ADHD - not just for kids

It's a disorder almost everyone associates with hyper kids who can't sit still in a classroom, but for 90 percent of kids with ADHD, symptoms continue to cause problems throughout adulthood.

Although the name attention deficit disorder implies the condition is primarily a problem with paying attention, new research now suggests this is actually an executive function disorder with an unfortunate name.

Characterized by problems with distractibility, self regulation, impulse control, time management, concentration and inhibition, ADHD causes many difficulties for the roughly one in 25 adults who live with it.

Adults with ADHD have difficulty meeting their full potential in school or work settings, often have failed relationships, can be unreliable and have difficulty holding a job. In addition, adults with ADHD are at much higher risk for substance abuse and smoking than the general population and are twice as likely to die as a result of accidental causes.

Co-existing depression and anxiety are also quite common among those with ADHD and low self esteem can also be a problem due to lifelong negative feedback related to the condition.

Of course, common myths that the disorder doesn't exist or is the result of poor parenting, too much sugar, or somehow the person's fault don't help.

As with most conditions affecting the brain, there is still much to learn about ADHD, what causes it and exactly what is happening within the brain. However research has advanced considerably in recent years. Neuroimaging studies have proven the condition does exist and affects certain areas of the brain associated with executive function. Among those with ADHD, these areas are generally three to 10 percent smaller than those without the condition and they are also 10 to 25 percent less active than they should be.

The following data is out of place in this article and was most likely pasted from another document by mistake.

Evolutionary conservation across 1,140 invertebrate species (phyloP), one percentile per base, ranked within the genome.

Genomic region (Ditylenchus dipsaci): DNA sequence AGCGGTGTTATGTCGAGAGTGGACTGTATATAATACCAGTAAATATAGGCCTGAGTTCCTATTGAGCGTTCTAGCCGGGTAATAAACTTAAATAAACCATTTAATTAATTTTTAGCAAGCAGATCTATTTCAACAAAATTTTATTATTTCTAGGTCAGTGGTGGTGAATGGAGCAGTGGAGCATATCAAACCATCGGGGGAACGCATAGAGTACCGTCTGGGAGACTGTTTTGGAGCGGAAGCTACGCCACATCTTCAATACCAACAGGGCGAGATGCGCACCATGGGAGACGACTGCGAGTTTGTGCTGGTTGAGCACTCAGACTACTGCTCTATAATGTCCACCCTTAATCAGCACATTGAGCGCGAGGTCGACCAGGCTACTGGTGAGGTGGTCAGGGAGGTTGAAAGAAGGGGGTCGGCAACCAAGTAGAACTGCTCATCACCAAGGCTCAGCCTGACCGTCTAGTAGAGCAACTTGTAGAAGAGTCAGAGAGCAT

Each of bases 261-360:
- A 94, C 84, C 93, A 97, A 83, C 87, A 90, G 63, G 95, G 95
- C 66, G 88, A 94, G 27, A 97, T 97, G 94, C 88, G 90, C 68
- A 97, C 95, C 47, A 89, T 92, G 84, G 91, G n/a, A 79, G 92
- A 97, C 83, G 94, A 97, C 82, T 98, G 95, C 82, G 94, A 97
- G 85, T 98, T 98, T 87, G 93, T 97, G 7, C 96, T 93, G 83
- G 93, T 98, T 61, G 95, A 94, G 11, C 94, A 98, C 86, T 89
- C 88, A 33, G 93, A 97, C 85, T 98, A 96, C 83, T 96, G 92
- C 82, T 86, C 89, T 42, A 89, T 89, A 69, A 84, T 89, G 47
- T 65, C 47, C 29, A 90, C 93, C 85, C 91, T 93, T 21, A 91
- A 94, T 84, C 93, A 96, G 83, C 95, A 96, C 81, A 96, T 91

Several specific genes have also been linked with the condition and some experts believe genetic testing as part of diagnosis is not too far in the future.

Along with the many difficulties associated with ADHD, those with the condition are often creative, energetic risk takers and can be quite successful if they find a career in an area suited to them. Several famous artists and athletes have recently come forward with ADHD including Michael Phelps and Canadian comedian Rick Green.

Even for those who manage success in their careers, the condition still tends to create chaos in other areas of life.

Some experts including Russell Barkley, author of Taking Charge of Adult ADHD, have come up with several indicators and adult symptoms they'd like to see included in the diagnostic manual for this condition. Some of these include: poor performance at work, frequent job changes, risky sexual behaviour, unsafe driving, difficulty managing money, problems in relationships, anti-social activities and a less healthy lifestyle.

Their hope is that if these indicators are included in the definition of ADHD, it would help adults experiencing the condition to get help when needed. As it stands, only seven percent of the adults living with ADHD are being treated and there is no official adult ADHD service in Canada.

If you are adult and you believe you might be experiencing ADHD, speak with your doctor about it and request referral to a specialist for an assessment. Treatment options are available and generally very effective.

 

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